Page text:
“The new vividness and brightness is amazing,” said Fangman. “I do feel like I am in the old Sacred Heart, but everything feels so new and preserved. It was very important to the whole team we maintained the integrity of the building.”

Even longtime friends tell him they can “hardly believe it’s the same structure.” “It’s exciting to see the pride that our parishioners have in it and in its beauty,” he added. “I still get choked up when I walk in there.” He said the project seemed to encourage neighbors to do fix-ups to their properties.

 

 

 

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Teams of craftspeople took over Sacred Heart during the intensive six-month project. Floor to ceiling scaffolding was put up. Crews worked day and night. To accommodate it all on such a short schedule the church was temporarily closed. Sanctuary items were removed. Services relocated to the school gymnasium across the street. Fangman said area churches were “gracious” in accommodating weddings and funerals.

The project’s  comprehensive scope encompassed: replacement of the roof, the gutter, the floors and the heating system; laying a new foundation; installing the church’s first air conditioning system; building a baptismal font; restoring the chapel as well as all the church’s extensive stained glass windows, murals and woodwork, including the pews and confessionals.

Watching it all unfold with curiosity and appreciation was Fangman. “We were under the wire so much, but everybody came through. We had people who were looking out for us.” And maybe a touch of divine intervention. He said a team of workers from New York City came in on their own one weekend, for free, to paint a chapel backdrop not in the budget. He said a craftsman who worked on the baptismal font described having a spiritual experience that prompted him to relocate his wife and daughter here from Florida. The family now attends Sacred Heart. The daughter is to baptized at the very font her father helped fashion.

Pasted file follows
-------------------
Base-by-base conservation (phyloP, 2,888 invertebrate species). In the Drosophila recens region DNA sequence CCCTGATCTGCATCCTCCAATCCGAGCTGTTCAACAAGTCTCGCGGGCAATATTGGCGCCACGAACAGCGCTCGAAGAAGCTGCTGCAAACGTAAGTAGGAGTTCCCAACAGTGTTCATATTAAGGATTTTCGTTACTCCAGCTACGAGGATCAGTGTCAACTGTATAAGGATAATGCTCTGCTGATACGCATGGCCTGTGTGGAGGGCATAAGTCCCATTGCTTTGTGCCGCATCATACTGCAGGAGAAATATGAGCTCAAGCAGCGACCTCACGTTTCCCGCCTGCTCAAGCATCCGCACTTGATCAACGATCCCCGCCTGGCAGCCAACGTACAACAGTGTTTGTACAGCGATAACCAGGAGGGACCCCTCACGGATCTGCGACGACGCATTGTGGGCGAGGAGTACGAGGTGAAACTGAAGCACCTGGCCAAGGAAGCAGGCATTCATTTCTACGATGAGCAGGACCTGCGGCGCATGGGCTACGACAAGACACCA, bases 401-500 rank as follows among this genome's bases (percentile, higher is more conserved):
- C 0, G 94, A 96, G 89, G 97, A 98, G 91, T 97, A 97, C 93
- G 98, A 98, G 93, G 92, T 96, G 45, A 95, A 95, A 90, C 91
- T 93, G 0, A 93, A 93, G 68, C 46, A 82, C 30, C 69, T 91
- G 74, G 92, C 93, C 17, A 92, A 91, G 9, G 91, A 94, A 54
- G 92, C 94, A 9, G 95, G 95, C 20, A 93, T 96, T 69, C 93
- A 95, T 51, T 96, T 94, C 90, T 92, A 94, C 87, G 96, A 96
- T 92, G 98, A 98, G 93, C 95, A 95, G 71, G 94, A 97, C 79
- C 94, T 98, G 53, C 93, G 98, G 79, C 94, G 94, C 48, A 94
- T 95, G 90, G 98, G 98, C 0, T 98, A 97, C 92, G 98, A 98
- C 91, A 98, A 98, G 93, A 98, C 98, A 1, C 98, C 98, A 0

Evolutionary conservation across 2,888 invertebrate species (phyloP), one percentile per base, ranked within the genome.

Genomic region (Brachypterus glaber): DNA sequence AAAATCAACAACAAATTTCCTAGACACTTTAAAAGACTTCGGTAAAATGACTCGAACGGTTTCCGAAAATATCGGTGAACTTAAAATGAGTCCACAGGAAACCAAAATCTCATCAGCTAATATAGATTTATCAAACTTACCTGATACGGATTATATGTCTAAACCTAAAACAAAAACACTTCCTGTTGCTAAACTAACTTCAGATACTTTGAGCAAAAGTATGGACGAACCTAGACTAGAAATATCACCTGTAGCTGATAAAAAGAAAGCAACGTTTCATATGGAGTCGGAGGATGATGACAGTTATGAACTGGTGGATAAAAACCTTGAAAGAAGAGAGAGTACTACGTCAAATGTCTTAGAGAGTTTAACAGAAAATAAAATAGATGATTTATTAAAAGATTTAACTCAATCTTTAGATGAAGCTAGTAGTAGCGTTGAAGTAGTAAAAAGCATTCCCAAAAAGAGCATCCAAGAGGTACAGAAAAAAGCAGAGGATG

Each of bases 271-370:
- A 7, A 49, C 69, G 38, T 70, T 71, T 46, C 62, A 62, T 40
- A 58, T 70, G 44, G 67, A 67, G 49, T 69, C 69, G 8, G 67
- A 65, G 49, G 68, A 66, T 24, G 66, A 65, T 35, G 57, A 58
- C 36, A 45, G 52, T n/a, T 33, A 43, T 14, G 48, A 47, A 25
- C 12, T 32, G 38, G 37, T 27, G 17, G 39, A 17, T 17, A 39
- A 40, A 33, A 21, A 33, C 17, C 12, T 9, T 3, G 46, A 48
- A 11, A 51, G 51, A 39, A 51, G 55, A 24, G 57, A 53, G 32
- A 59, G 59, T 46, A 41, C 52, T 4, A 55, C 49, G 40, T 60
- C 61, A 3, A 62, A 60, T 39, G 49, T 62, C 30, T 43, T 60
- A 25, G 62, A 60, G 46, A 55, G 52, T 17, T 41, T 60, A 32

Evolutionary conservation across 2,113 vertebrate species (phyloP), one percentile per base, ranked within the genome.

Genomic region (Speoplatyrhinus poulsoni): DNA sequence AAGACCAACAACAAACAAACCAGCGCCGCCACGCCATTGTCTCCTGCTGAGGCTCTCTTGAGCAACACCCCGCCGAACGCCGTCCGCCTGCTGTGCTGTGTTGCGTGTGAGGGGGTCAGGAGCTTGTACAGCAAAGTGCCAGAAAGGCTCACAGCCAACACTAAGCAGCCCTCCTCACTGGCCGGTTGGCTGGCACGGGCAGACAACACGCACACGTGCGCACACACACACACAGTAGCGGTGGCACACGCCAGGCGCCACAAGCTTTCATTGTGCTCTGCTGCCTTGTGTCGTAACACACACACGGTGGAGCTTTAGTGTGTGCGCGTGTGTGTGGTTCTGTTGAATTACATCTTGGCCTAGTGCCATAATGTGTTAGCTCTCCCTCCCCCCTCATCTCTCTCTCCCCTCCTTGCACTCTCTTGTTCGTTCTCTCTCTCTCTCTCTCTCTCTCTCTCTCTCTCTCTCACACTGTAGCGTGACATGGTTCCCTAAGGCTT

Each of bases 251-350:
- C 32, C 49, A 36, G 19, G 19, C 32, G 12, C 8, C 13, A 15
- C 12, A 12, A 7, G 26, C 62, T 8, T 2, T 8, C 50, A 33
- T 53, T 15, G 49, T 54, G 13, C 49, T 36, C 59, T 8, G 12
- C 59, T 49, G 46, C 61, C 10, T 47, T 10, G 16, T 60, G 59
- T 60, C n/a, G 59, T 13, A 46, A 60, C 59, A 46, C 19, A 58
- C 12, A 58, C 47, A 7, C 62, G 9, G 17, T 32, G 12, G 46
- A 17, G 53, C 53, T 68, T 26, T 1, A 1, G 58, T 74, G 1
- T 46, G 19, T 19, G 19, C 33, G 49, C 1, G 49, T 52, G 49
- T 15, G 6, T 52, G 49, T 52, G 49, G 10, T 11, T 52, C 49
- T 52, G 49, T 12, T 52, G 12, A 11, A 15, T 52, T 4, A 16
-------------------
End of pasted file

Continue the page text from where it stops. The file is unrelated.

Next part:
It’s another example to Fangman of how “there’s so many God-things with this project.”

He said the revitalized church is a visible, tangible sign of Sacred Heart’s good works. He hopes more people come there to worship and to support its social justice mission. He prays it also stands as a symbol of revitalization for a community with great needs and sends a signal that Sacred Heart is there to stay.

“We’ve been here and were going to continue to be here.”

Fangman never knew a makeover project could be so impactful.

“When I started, it wasn’t clear to me what it would mean and how beautiful it would all turn out. It turned out better than I ever imagined.”

On Nov. 23 Archbishop George Lucas presided at the restored church’s dedication and the altar’s consecration.

The restoration project had turned up time capsules from previous events. Just as his predecessors did Fr. Tom composed a letter describing the latest milestone and placed it in a capsule for a future pastor to discover.

One more link in an unbroken chain of faith.